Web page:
What the Law Says

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There are four main laws and regulations that apply to slip, trip and fall accidents. The first one is the Health and Safety at Work etc Act 1974. This law requires employers to make sure that all employees, as well as anyone who may be affected by their work, are kept as safe as possible. This means to minimise the risk of any dangerous occurrence so far as is reasonably practicable. Consequently, this includes taking steps to control slip and trip risks in the workplace. The law not only ensures that employers follow the rules, but it also makes employees partially responsible for the safety of themselves and others. All employees have a duty not to put themselves or others in danger and must use any safety equipment provided.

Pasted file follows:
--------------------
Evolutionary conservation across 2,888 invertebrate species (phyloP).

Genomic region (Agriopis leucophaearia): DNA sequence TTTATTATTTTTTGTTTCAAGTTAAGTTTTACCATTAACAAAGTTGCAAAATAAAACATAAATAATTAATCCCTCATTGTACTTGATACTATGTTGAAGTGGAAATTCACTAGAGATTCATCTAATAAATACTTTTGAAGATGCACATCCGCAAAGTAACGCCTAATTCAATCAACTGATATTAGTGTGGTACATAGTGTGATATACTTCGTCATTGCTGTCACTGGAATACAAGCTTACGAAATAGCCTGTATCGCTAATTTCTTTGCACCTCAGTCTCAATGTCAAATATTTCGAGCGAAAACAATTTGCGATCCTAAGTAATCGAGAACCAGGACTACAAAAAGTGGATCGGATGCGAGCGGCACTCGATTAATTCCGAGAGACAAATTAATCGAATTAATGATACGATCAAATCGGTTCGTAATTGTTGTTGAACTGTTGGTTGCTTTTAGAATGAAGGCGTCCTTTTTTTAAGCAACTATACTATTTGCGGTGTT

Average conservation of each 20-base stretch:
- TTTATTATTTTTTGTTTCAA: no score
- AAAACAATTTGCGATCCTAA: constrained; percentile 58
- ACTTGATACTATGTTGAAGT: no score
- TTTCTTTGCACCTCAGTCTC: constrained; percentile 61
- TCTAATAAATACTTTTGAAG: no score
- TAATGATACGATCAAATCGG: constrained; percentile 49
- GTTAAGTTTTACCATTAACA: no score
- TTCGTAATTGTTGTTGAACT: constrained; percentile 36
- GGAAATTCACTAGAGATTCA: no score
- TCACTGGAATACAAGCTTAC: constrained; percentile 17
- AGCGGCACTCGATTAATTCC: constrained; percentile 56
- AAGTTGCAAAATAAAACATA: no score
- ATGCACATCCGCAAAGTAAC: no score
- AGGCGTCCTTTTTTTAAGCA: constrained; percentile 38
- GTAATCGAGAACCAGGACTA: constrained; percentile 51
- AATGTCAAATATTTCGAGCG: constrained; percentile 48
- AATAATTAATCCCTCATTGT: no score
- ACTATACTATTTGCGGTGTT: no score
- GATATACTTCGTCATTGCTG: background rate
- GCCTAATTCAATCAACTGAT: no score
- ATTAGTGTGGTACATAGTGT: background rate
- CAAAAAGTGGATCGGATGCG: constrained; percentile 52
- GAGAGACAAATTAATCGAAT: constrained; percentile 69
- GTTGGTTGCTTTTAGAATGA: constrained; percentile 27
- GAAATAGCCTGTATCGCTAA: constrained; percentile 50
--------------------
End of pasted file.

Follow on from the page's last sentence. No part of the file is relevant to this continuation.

The Management of Health and Safety at Work Regulations 1999 requires employers to assess risks (including slip and trip risks) and, where necessary, take action to address them.

The Workplace (Health, Safety and Welfare) Regulations 1992 require floors to be suitable, in good condition and free from obstructions, so people are able to move around safely. Remember that this is the responsibility of every employee in the workplace, and you should do your best to keep walkways free of clutter.

The Provision and Use of Work Equipment Regulations 1998 (or PUWER) requires work equipment to be well maintained. The PUWER regulations also highlight the importance of having a selection of suitable equipment to use for the task at hand, as well as the provision of training in its use. Employees should remember however, not to work outside the scope of their training.